And I would tell her, “You’re beautiful, and a relationship does not validate that.” A relationship does not give you your identity. You go with your identity to that relationship, and you empower it. You make it into what you want it to be. But I would also encourage young women [by saying] that whoever you connect with is almost a preview of your life. You know, your conversations are almost a preview of your life. So don’t waste so much time. But listen. There are some things that I wish I had listened to that my parents told me as I look [back on] it now. And it’s like golly, I could have saved so much time and so much money. So those are some things that I would tell young women.

 

Allen

Wow. So, this is your opportunity. Is there anything else you want to leave with our audience, Christian young adults all over the country and across the world? Is there any last thought that you want to share from this book or your work? We want to hear from you.

Kierra

Yeah, I would like to say, as young believers, we kind of feel like outcasts. But remember that we’re living for life after this one. And I know, it can be hard. I know it can be a challenge, especially if we’re single. And [if] we’re, you know, dating and if he’s fine, if she’s beautiful, I’m sure we can get [tempted], I understand. But I want to encourage you that there’s more to life than just that moment. And remember, our goal is to make the Lord smile. So do what you need to do to uphold your standard, to say no. Not just in those sensual moments, but even saying no for your sanity. Like, I’m not even gonna deal with this. I can’t deal with it. You can’t afford to deal with it.

So I’ll stop there. But really download what heaven is saying to do with your life, because tomorrow isn’t promised. And I think when we get that understanding that the carnal man doesn’t understand what the spiritual man understands. I think there’s more to life than bliss, if you understand what I’m saying. So hopefully, that is something.

Dare to Bloom

Dare to Bloom

Zim Flores has had her share of compelling new beginnings.

She grew up in a single-parent household with a strong Nigerian mom, Uchenna, who initially came to the United States for an arranged marriage but ultimately fled with her two kids in tow to escape an abusive husband. Zim and her brother, Chebem, were toddlers at the time. The trio moved around a lot but after some time landed back in Minnesota, the same state where they had originally fled. When Zim was nine, her mom, who is a nurse, moved the family to North Carolina because she got a job at Duke University.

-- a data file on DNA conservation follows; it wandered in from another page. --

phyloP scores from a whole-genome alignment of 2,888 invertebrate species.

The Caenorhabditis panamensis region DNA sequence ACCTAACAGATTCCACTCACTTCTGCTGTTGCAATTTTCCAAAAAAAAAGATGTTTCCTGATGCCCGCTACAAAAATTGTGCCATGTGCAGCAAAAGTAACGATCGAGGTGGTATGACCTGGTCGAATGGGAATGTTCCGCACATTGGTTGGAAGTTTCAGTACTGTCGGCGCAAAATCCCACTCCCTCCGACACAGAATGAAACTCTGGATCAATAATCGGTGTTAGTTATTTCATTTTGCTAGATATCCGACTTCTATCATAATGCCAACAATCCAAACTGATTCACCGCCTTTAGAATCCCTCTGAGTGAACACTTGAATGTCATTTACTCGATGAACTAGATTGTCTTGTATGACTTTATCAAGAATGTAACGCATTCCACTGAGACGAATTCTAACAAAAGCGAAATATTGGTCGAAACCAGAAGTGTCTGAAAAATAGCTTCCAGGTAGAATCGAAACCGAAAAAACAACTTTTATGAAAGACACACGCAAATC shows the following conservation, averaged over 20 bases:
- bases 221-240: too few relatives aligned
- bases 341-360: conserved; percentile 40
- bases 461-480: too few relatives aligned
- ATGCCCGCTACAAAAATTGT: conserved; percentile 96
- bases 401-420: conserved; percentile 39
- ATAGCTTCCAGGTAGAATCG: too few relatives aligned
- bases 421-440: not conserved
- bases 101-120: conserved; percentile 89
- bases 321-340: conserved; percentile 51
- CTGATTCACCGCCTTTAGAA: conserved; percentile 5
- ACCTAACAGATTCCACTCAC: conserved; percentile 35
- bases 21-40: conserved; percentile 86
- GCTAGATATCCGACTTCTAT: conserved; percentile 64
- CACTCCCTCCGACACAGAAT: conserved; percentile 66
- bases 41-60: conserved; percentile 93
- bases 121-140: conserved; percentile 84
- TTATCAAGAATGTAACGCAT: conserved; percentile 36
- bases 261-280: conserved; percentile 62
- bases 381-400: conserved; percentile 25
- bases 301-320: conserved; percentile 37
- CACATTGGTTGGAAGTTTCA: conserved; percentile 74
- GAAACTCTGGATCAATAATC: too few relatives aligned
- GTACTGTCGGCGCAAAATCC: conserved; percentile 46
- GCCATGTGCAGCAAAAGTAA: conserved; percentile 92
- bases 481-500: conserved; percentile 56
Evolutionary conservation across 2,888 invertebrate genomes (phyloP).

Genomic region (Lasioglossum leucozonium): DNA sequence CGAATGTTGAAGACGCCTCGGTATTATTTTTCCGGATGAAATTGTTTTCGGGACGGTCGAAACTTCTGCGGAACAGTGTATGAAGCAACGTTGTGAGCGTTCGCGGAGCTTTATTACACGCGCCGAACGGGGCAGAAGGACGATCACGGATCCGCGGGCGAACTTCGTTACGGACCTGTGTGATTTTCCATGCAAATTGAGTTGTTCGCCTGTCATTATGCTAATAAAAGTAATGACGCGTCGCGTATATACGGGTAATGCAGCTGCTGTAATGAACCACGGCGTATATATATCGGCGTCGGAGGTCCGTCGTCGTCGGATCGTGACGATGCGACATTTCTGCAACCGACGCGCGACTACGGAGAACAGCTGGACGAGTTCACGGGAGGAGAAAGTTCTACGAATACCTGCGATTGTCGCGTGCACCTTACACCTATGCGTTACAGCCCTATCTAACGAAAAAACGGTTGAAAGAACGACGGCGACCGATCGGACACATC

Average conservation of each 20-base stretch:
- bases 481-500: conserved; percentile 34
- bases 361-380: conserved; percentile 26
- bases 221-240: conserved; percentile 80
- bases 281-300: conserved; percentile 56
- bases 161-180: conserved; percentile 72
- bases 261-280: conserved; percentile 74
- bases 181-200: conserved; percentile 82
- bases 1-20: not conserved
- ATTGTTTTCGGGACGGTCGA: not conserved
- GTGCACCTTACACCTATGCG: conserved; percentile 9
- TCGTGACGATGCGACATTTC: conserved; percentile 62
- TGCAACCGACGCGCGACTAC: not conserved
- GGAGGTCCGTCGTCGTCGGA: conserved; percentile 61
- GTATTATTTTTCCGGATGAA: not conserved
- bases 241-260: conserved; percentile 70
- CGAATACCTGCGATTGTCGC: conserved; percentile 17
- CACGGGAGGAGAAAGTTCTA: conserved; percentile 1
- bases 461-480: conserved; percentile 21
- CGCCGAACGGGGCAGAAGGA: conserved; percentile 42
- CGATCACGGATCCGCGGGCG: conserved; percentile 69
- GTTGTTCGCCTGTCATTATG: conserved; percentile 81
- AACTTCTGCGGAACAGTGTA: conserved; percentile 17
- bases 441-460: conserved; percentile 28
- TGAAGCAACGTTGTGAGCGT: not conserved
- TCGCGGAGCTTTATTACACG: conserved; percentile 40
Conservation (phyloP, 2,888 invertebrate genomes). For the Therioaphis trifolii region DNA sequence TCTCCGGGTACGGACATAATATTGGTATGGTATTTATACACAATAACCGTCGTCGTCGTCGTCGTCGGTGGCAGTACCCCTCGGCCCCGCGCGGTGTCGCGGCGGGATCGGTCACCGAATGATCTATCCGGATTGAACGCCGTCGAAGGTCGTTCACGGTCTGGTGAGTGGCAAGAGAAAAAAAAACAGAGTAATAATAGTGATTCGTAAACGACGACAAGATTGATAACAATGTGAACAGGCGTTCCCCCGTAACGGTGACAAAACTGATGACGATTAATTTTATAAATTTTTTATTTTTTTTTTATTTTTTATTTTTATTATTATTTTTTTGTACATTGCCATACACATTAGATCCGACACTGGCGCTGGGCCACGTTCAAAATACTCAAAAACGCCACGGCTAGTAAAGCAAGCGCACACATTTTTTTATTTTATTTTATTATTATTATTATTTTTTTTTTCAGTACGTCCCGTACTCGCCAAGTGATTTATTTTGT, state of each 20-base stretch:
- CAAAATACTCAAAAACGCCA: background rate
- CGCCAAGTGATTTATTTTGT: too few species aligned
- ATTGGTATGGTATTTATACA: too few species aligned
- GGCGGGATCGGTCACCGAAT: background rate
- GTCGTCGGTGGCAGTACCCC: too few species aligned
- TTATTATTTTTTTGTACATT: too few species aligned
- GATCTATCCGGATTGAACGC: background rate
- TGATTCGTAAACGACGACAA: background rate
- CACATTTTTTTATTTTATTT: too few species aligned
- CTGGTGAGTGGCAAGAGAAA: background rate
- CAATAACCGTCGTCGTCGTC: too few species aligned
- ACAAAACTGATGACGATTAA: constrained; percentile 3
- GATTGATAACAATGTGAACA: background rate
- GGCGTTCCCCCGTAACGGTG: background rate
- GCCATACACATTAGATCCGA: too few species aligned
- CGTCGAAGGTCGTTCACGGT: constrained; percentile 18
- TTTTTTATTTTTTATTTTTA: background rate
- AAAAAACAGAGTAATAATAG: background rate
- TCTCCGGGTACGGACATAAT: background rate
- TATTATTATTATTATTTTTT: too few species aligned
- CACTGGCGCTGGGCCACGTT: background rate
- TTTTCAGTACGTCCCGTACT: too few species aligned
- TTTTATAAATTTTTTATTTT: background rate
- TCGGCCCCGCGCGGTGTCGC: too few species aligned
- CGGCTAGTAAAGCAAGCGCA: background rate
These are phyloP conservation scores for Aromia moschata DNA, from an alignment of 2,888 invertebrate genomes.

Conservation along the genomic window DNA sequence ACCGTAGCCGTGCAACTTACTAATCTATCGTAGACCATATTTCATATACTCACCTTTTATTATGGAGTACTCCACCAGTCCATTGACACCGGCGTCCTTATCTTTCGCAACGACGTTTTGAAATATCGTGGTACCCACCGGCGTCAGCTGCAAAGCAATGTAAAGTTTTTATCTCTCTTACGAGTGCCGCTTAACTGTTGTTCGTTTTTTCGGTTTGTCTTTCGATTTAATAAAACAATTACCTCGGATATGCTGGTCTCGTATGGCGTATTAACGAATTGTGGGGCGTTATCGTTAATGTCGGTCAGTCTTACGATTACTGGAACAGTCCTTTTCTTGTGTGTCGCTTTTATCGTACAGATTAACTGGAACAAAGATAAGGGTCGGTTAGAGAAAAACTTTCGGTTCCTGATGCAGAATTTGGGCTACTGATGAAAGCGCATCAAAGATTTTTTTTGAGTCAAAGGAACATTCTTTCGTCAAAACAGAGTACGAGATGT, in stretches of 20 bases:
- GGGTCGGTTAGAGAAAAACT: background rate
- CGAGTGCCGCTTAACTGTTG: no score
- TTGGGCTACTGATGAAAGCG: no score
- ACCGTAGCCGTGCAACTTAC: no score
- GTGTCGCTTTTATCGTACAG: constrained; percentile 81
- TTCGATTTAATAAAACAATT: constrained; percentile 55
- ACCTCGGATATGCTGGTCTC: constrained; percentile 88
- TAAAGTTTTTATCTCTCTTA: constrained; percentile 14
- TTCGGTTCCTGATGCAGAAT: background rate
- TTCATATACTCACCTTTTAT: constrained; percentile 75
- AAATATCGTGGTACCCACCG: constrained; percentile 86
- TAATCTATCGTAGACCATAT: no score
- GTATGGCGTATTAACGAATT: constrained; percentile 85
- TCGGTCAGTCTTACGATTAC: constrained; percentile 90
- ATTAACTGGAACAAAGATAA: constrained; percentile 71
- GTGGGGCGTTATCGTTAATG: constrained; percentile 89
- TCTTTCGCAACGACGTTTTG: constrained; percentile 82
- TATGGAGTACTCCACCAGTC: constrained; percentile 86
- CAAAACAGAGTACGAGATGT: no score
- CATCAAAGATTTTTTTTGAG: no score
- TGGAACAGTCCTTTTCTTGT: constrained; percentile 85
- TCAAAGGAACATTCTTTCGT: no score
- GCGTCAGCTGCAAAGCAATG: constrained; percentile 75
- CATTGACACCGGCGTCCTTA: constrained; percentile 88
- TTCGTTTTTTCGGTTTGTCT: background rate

Given such humble beginnings, it’s more than admirable how Zim, now thirty-two, has gone on to accomplish more in her twenties and early thirties than some people have in a lifetime. And some of her experiences are so unique, from cloning a gene at age nineteen and becoming the youngest Precinct Judge in North Carolina to living a year in India as a Henry Luce Scholar and becoming fluent in Hindi, she’s someone who isn’t afraid to step out on faith boldly. An entrepreneur at heart, she launched Travel Noire in 2013, a Boutique Travel company so successful that it landed her on Forbes’ 30 under 30 list in 2016. Also, Travel Noire was named one of the Most Innovative Companies in the World by Fast Company. Glamour magazine tapped her as one of “25 Young Women Changing the World.” Oprah selected her for the SuperSoul 100. But what surprised many is when she gave it all up and sold the company to Blavity. She wanted a new direction — to follow Christ.

Dare to Bloom

Dare to Bloom, by Zim Flores

Zim grew up in the church, and many of her fondest memories as a child were the friendships and fellowship she had in her COGIC church community in Minnesota and later in North Carolina as a Baptist. But she was seeking more—a new beginning. After selling her business, the pain of starting anew led to an identity crisis and working through that is what spurred her to write Dare to Bloom. Zim, who is now married, lives in Chicago and has started a new FashTech company called Italicist, which uses computer vision technology to help women discover modest clothing. I talked to Zim about her faith and the struggles she went through, what it’s like to start all over when your identity is tied to a particular way of life, and the impact she hopes her new book will have on readers.

SN: What has your spiritual journey been like?

Zim Flores: One of the things that I remember most about growing up was my mom’s dedication to the church. Most of my fond memories of growing up in Minnesota were spending time in the church. I grew up COGIC (Church of God in Christ), and so every few days, we were either at the church or our pastor’s house. And I have so many amazing memories from that time.

When I moved to North Carolina, I was nine years old. My mom got a job at Duke University as a nurse, and we started going to a Baptist church. It was a change from the Midwest in a Minnesota, COGIC church. We were listening to contemporary Christian music, Amy Grant. And then we’d go down to the Baptist church, and it was a little bit different. That was a lot for me to get used to, but it colored my spiritual journey as well. I joined the choir, and I was at a Baptist church throughout college.

Moving to India, it was really hard for me to find a church, so I just streamed my online services and strengthened my relationship with God. I wasn’t tied to any community after moving back to the States, but I very much kind of held my relationship with God pretty close. Around 2012, I was floating around. I had drifted away from my relationship with God. I had started Travel Noire. There were remnants there, but it wasn’t as strong as when I was living in India.